1

Taking the risk out of setting up a SOC #1

Are you a Managed Service Provider toying with the idea of setting up your own SOC and providing security monitoring services to your customers? This is a strategic decision that comes with considerable risk and initial cost outlay. The alternative is to OEM someone else’s SOC service which greatly reduces the risk however denies you the relatively high margins associated with this line of business, this is the MSP dilemma!

Our research shows there are three obstacles to setting up a SOC from scratch:

1The upfront cost of buying a SIEM solution

2Securing suitably skilled resources

3Delivering a SOC service at an attractive price

Obstacle #1: The upfront cost of buying a SIEM solution and having to pay for it long before the service is built and can be charged for, “build and they shall come”!

Are you concerned with buying a SIEM solution that doesn’t match your business model? Most vendor SIEM sales are driven by the vendor’s sales cycle which does not align with building a new service from scratch. The need to pay for the SIEM solution up front means the service provider is taking all the risk.

Huntsman Security Mitigation

Our commercial model permits your business to set up a SIEM service and only charges for the software when each customer is onboarded. Using this model means the risk and time to revenue is shared equally between us.

Standard SIEM Offerings
  1. Pay annual charge upfront
  2. Build Service Offering
  3. Install SIEM
  4. Receive training
  5. Familiarisation
  6. Configure rules, dashboards & reports for demonstration purposes
  7. *Onboard 1st customer
Huntsman Security SIEM
  1. No charge
  2. Build Service Offering
  3. Install SIEM
  4. Receive training
  5. Familiarisation
  6. Configure rules, dashboards & reports for demonstration purposes
  7. Onboard 1st customer
    Pay monthly charge

* It could be six months before your first customer is onboarded and soon it’s time to pay the second annual charge, before you’ve reached breakeven point.

2

Taking the risk out of setting up a SOC #2

Let’s look at the second of three obstacles that you face as a Managed Service Provider wanting to set up a SOC from scratch:

1The upfront cost of buying a SIEM solution

2Securing suitably skilled resources

3Delivering a SOC service at an attractive price

Obstacle #2: Securing suitably skilled resources at an affordable price. MSSPs report that it is difficult to recruit and retain SOC analysts. The demand is greater than supply so they are quite expensive.

In 2018-2019, cybersecurity skills topped the list — 53 percent of survey respondents reported a problematic shortage of cybersecurity skills at their organization. Source: ESG Global Survey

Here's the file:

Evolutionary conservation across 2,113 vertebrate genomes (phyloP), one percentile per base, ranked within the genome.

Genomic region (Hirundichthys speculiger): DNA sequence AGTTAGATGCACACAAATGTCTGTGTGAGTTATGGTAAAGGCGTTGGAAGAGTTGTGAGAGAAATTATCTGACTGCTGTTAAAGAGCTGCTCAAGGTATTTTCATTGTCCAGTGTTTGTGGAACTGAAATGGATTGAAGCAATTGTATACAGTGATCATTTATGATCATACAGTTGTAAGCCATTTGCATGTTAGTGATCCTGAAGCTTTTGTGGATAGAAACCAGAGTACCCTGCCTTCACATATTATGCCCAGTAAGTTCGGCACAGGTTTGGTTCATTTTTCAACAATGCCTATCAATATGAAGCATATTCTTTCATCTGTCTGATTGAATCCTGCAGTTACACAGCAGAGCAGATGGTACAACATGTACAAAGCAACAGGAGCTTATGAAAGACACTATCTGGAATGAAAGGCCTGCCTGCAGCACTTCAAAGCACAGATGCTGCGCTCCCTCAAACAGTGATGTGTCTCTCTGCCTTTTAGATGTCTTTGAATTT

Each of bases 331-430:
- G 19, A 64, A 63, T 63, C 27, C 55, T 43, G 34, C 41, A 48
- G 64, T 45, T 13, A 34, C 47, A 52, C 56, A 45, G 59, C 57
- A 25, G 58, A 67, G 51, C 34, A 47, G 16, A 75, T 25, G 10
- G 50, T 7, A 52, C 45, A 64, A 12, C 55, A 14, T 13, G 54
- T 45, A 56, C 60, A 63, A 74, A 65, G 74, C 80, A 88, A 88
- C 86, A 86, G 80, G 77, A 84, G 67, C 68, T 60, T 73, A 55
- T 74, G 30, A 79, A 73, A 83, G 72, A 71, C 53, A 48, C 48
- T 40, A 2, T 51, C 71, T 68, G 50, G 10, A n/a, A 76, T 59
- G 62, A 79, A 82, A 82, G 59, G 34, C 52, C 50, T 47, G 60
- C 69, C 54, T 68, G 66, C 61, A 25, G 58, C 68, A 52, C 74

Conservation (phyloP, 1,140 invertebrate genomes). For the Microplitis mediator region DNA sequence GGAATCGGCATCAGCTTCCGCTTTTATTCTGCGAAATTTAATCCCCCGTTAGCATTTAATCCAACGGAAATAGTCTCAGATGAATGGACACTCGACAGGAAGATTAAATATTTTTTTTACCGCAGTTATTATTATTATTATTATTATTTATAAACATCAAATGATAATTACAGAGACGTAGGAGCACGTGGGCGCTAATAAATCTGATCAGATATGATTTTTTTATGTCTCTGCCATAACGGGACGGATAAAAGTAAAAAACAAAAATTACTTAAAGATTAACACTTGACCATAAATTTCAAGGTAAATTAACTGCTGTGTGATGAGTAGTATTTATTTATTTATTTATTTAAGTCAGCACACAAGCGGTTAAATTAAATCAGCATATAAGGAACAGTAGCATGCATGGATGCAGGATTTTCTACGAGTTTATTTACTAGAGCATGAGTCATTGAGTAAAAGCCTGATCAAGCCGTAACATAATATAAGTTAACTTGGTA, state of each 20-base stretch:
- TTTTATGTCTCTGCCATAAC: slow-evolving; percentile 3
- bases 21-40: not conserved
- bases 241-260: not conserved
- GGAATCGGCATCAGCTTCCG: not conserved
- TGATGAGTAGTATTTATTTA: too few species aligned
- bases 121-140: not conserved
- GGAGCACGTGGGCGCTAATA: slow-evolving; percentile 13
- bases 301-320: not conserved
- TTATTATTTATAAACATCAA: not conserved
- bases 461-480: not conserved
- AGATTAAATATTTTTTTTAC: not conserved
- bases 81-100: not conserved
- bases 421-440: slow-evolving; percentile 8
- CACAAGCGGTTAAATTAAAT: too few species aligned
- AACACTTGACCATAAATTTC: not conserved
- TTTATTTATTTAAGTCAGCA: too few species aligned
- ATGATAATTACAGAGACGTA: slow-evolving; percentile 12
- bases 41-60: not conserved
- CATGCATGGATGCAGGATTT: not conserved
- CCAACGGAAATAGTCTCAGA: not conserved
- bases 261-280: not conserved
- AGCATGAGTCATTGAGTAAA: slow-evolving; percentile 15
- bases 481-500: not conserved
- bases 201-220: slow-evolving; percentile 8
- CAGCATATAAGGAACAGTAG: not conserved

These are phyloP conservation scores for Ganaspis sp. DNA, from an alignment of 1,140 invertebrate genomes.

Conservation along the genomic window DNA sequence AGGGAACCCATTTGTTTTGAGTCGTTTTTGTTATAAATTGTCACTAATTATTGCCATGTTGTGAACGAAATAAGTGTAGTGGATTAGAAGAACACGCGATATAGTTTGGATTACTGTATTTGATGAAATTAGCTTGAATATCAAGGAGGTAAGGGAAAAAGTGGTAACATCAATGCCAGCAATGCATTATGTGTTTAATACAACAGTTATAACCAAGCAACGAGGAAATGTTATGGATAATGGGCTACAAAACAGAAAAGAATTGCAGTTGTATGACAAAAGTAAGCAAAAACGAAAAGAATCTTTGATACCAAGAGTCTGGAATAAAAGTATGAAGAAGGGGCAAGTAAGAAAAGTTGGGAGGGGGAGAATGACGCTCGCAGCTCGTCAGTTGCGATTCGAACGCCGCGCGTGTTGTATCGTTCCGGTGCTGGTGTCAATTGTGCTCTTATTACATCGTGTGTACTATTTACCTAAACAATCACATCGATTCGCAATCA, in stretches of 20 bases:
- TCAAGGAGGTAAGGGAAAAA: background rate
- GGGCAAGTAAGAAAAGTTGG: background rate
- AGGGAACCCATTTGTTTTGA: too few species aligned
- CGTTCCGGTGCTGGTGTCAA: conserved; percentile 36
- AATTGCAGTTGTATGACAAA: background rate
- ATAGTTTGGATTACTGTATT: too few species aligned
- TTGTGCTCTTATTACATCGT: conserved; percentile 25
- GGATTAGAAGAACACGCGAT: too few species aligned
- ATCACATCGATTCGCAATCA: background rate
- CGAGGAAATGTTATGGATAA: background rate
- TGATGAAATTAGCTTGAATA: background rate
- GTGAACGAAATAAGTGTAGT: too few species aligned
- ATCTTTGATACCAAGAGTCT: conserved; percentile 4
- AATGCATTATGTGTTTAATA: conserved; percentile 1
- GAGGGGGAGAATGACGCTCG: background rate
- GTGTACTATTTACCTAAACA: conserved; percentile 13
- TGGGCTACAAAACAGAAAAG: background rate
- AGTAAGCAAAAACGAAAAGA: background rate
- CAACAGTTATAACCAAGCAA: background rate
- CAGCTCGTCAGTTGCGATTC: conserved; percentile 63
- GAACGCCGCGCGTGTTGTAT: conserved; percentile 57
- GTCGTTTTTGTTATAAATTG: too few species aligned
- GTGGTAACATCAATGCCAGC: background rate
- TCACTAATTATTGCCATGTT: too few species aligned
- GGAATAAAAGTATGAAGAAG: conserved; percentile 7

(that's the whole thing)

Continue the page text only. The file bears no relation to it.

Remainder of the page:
Huntsman Security Mitigation

Huntsman Security’s SIEM is multi-tenanted, which means it only needs to be built and configured once. It requires engineering skills but only at the beginning during set-up, assuming you decide on a relatively fixed Service Definition (highest margins/lowest cost).

The engineering effort to install and configure the SIEM is included in Huntsman Security’s partner onboarding package. The only ongoing operational activity for the SOC is to analyse alerts, manage incidents and generate reports. The skills required to manage a multi-tenanted SIEM are considerably less than standard SIEMs that need a new machine installed and configured for every customer.

Some SIEM solutions are so complex to configure and operate they require a specially trained “data scientist”.

There are existing IT roles that already have much of the domain knowledge needed to operate a SIEM solution. They usually come in the form of a network engineer or sys admin. With training on how to navigate the SIEM solution, these roles can get up to speed quickly due to their inherent knowledge of the environment and its configurations.

3

Taking the risk out of setting up a SOC #3

In this section we cover the third obstacle that you face when you want to set up a SOC from scratch:

1The upfront cost of buying a SIEM solution

2Securing suitably skilled resources

3Delivering a SOC service at an attractive price

Obstacle #3: Delivering a SOC service at a cost that businesses are prepared to pay for.

SIEM solutions are typically enterprise-level technologies. They were designed to be deployed into a single organisation with dedicated staff to monitor for anything and everything. By contrast, managed services are bound by SLAs and the fees chargeable and so cannot afford to be so wide-ranging.

The challenge is to devise a service that is attractive to your customers within the threshold of its perceived value. What constitutes the right amount of “security” is highly subjective. When designing a service for customers who have never had security monitoring or SOC services in the past, it is unlikely they will want an advanced package. One of the most popular packages is one focused on boundary monitoring which offers the biggest bang for your buck.

DEFINITION

Perceived value is the value that a product or service has in a consumer’s mind. They’re usually unaware of what goes into the products they buy, in terms of production costs. And instead, they place a value on how much specific products are worth to them, from an internal feeling.

Huntsman Security Mitigation

Huntsman Security has developed a commercial model based on charging for the functionality used as per the Service Definition. This can cost between 30% and 50% less than a standard SIEM.

Huntsman Security’s multi-tenant SIEM keeps costs down, lets you onboard new customers with minimal effort and reduces the time to revenue.

4

How much to charge for SOC services

Customer expectations